Now in my case some parts of me have been merely crazed, superficially marked. Other parts of me feature craquelure: real cracks that mark but do not diminish the whole. Still other parts of me have been shattered, actually broken, and reassembled with care, sometimes by me, sometimes with help from friends, colleagues, mentors and advisors, when I couldn’t get a good look at the broken part or couldn’t reach it. And some broken parts haven’t been reassembled at all, they stayed broken and missing but other parts got added in elsewhere that helped me stay balanced over all. Sometimes adding new parts helps make up for pieces that stay missing.
So I can say now that I’m healed and I’m better, and know that I am, and I’m not. The cracks are still visible if you have the right lens and in some places the repaired cracks are extra strong because of what was used to fill them, and in some places they’re still a little fragile, for the same reason. Some of my pieces I broke myself, some of them got broken by life being rough with me, or people being rough with me, some of them were broken by friends, or lovers, through carelessness or selfishness. Mostly though I walk around looking pretty together, or so I like to think, so that you probably wouldn’t know about the brokenness unless, like now, I tell you. But that’s me. Oh, and yes, I know, that’s you.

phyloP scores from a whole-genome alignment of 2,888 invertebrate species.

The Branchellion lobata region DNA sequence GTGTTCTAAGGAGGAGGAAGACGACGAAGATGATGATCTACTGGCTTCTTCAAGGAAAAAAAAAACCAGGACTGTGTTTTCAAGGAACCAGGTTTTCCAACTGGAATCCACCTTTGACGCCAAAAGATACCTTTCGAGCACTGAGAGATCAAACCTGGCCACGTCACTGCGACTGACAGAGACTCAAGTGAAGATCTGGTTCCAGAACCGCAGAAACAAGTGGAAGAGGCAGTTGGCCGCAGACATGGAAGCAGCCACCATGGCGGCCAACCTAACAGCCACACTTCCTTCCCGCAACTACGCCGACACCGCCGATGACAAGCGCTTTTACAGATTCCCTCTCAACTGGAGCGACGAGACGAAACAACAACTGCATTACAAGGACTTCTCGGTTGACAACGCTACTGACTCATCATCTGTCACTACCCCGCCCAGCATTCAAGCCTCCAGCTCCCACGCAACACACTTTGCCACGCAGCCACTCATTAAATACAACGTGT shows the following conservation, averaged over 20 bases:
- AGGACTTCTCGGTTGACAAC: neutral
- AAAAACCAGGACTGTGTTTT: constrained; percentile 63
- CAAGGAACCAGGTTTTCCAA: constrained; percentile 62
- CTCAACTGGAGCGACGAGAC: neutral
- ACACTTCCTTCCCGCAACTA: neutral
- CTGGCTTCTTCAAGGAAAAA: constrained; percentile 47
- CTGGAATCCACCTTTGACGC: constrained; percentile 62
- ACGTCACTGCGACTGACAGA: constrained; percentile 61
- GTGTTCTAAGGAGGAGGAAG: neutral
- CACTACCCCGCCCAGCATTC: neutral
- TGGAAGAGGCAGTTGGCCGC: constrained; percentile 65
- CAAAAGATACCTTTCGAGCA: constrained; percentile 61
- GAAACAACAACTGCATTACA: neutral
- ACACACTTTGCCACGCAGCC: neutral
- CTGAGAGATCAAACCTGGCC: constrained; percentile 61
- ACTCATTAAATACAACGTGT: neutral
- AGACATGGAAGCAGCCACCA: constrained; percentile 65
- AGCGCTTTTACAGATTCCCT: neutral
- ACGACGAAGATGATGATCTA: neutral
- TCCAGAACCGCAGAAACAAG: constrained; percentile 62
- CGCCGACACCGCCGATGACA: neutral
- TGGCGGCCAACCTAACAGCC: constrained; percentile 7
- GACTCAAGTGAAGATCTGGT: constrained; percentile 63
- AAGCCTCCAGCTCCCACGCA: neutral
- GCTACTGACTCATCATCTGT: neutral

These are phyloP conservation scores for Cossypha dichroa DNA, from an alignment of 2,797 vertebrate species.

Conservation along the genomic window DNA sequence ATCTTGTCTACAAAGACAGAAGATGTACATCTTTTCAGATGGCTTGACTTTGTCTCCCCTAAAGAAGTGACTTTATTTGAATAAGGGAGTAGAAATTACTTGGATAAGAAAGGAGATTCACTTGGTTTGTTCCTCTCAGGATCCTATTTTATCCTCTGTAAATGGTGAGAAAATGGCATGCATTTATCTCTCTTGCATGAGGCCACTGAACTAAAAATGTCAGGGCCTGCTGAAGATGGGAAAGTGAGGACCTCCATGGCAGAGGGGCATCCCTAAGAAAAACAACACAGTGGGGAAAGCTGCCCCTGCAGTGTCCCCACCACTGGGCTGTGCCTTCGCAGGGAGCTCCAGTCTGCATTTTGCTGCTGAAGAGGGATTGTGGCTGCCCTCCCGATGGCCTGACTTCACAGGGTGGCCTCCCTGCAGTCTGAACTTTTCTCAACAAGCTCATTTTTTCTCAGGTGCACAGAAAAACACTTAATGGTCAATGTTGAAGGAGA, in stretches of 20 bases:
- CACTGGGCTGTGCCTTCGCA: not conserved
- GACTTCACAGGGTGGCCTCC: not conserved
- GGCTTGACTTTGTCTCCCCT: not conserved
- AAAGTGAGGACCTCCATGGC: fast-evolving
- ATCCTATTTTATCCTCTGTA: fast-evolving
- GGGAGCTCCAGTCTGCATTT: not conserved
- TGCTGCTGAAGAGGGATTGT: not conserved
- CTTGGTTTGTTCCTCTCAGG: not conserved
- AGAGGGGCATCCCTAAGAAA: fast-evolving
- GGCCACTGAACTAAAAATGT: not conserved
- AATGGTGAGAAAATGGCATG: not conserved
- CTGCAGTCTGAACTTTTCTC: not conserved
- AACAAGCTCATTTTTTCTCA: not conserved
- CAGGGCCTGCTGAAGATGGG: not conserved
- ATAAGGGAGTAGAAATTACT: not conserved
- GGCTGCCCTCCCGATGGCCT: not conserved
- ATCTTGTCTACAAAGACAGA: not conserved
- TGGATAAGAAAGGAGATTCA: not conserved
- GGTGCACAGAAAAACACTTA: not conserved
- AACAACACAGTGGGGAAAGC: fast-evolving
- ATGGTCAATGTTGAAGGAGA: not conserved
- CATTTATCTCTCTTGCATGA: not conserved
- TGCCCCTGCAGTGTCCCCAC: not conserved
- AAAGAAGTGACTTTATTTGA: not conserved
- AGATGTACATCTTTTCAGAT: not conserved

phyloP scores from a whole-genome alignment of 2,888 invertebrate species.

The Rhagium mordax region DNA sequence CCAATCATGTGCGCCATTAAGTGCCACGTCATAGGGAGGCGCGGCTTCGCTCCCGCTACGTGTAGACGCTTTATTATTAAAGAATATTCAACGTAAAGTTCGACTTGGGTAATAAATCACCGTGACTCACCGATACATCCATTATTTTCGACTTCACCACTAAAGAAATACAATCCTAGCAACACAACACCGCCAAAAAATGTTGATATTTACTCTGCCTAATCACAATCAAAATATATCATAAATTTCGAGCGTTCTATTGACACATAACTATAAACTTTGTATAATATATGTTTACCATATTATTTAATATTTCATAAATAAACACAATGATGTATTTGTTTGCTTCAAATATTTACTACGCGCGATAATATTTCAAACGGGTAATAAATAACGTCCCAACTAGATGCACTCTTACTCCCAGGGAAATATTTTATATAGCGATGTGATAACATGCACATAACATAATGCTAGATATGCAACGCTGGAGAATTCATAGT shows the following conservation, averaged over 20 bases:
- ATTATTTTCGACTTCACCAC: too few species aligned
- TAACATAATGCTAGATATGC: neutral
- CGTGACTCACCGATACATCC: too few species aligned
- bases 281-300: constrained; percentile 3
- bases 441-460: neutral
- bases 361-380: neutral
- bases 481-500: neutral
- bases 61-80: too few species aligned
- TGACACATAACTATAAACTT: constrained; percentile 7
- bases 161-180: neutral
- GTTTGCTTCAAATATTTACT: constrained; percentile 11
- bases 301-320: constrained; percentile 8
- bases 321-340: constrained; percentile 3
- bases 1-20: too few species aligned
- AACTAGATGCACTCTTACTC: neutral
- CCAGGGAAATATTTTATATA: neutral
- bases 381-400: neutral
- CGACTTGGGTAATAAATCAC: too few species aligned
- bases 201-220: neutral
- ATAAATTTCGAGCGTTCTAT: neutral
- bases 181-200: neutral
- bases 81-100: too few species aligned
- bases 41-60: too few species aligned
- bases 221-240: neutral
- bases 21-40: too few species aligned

The lens that shows me, reminds me, of my brokenness also shows me, reminds me, that we’re all cracked and broken, we’re all healed or repaired, we’re all stronger and more fragile, we’re all whole and missing some pieces. Every single one of us is the same in this way, the differences are just the details and degrees.
Sometimes it’s just us, sometimes it’s a community, or a city, or a nation that’s broken. And still, always, the brokenness is not the end, no matter how much it feels like it, or seems like it or looks like it, brokenness is not the end because it’s never the whole story. The other part of the story is what the Sufi Muslim mystic Jalal ad-Din Muhammad Balkhi, or Rumi as many of us know him, put so well: “The wound is the place where the Light enters you.”
Rumi lived in 13th century Persia and he knew about wounds. When he was a youth the Mongols invaded his country and his family became refugees who journeyed for many years before finding a new home. They passed through many countries and when they finally settled in Turkey, Rumi’s mother and brother died soon in their new land. Rumi married and his first wife died. His life was filled with richness and tragedy, enough that he knew what it means for light to enter through a wound. In a life filled with study and reflection, Rumi believed that music, poetry and even dance – Rumi’s son is the one who started the practice of whirling dervishes whose constant spinning is a form of mystical prayer and contemplation – that these were paths to reach God. Across the centuries, many voices that say the same thing. Contemporary African American writer Alice Walker said: “A writer’s heart, a poet’s heart, an artist’s heart, a musician’s heart is always breaking. It is through that broken window that we see the world…”